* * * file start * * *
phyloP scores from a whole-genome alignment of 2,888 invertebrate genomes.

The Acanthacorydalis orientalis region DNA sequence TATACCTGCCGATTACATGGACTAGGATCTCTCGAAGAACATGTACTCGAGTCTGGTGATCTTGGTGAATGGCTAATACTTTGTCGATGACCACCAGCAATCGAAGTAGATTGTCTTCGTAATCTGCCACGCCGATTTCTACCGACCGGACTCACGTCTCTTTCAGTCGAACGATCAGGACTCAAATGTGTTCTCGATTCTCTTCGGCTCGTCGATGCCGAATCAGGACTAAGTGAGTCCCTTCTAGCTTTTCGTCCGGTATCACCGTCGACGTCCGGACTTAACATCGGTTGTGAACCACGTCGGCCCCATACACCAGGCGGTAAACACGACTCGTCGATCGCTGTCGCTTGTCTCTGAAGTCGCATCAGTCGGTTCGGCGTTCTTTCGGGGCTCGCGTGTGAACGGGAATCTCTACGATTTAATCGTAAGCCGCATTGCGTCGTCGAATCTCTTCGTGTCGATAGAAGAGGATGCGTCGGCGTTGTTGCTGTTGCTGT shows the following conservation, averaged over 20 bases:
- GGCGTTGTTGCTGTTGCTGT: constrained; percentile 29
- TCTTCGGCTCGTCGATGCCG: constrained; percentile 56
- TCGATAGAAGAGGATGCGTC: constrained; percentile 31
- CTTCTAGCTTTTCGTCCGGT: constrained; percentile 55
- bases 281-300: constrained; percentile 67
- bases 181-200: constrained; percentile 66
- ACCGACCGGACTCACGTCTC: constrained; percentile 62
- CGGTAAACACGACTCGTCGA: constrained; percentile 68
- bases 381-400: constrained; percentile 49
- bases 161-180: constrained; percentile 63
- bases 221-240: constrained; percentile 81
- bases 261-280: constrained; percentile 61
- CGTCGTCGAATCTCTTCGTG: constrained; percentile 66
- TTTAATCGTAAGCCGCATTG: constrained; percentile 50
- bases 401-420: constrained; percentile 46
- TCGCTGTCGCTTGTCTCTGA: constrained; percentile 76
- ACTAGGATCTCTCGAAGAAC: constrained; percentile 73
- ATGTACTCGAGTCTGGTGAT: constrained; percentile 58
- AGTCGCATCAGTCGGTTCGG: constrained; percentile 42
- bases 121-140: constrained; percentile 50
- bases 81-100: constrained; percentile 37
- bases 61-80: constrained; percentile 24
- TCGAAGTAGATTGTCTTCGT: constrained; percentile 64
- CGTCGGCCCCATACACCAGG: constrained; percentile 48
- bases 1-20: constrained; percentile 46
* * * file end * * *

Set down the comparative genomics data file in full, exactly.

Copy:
phyloP scores from a whole-genome alignment of 2,888 invertebrate genomes.

The Acanthacorydalis orientalis region DNA sequence TATACCTGCCGATTACATGGACTAGGATCTCTCGAAGAACATGTACTCGAGTCTGGTGATCTTGGTGAATGGCTAATACTTTGTCGATGACCACCAGCAATCGAAGTAGATTGTCTTCGTAATCTGCCACGCCGATTTCTACCGACCGGACTCACGTCTCTTTCAGTCGAACGATCAGGACTCAAATGTGTTCTCGATTCTCTTCGGCTCGTCGATGCCGAATCAGGACTAAGTGAGTCCCTTCTAGCTTTTCGTCCGGTATCACCGTCGACGTCCGGACTTAACATCGGTTGTGAACCACGTCGGCCCCATACACCAGGCGGTAAACACGACTCGTCGATCGCTGTCGCTTGTCTCTGAAGTCGCATCAGTCGGTTCGGCGTTCTTTCGGGGCTCGCGTGTGAACGGGAATCTCTACGATTTAATCGTAAGCCGCATTGCGTCGTCGAATCTCTTCGTGTCGATAGAAGAGGATGCGTCGGCGTTGTTGCTGTTGCTGT shows the following conservation, averaged over 20 bases:
- GGCGTTGTTGCTGTTGCTGT: constrained; percentile 29
- TCTTCGGCTCGTCGATGCCG: constrained; percentile 56
- TCGATAGAAGAGGATGCGTC: constrained; percentile 31
- CTTCTAGCTTTTCGTCCGGT: constrained; percentile 55
- bases 281-300: constrained; percentile 67
- bases 181-200: constrained; percentile 66
- ACCGACCGGACTCACGTCTC: constrained; percentile 62
- CGGTAAACACGACTCGTCGA: constrained; percentile 68
- bases 381-400: constrained; percentile 49
- bases 161-180: constrained; percentile 63
- bases 221-240: constrained; percentile 81
- bases 261-280: constrained; percentile 61
- CGTCGTCGAATCTCTTCGTG: constrained; percentile 66
- TTTAATCGTAAGCCGCATTG: constrained; percentile 50
- bases 401-420: constrained; percentile 46
- TCGCTGTCGCTTGTCTCTGA: constrained; percentile 76
- ACTAGGATCTCTCGAAGAAC: constrained; percentile 73
- ATGTACTCGAGTCTGGTGAT: constrained; percentile 58
- AGTCGCATCAGTCGGTTCGG: constrained; percentile 42
- bases 121-140: constrained; percentile 50
- bases 81-100: constrained; percentile 37
- bases 61-80: constrained; percentile 24
- TCGAAGTAGATTGTCTTCGT: constrained; percentile 64
- CGTCGGCCCCATACACCAGG: constrained; percentile 48
- bases 1-20: constrained; percentile 46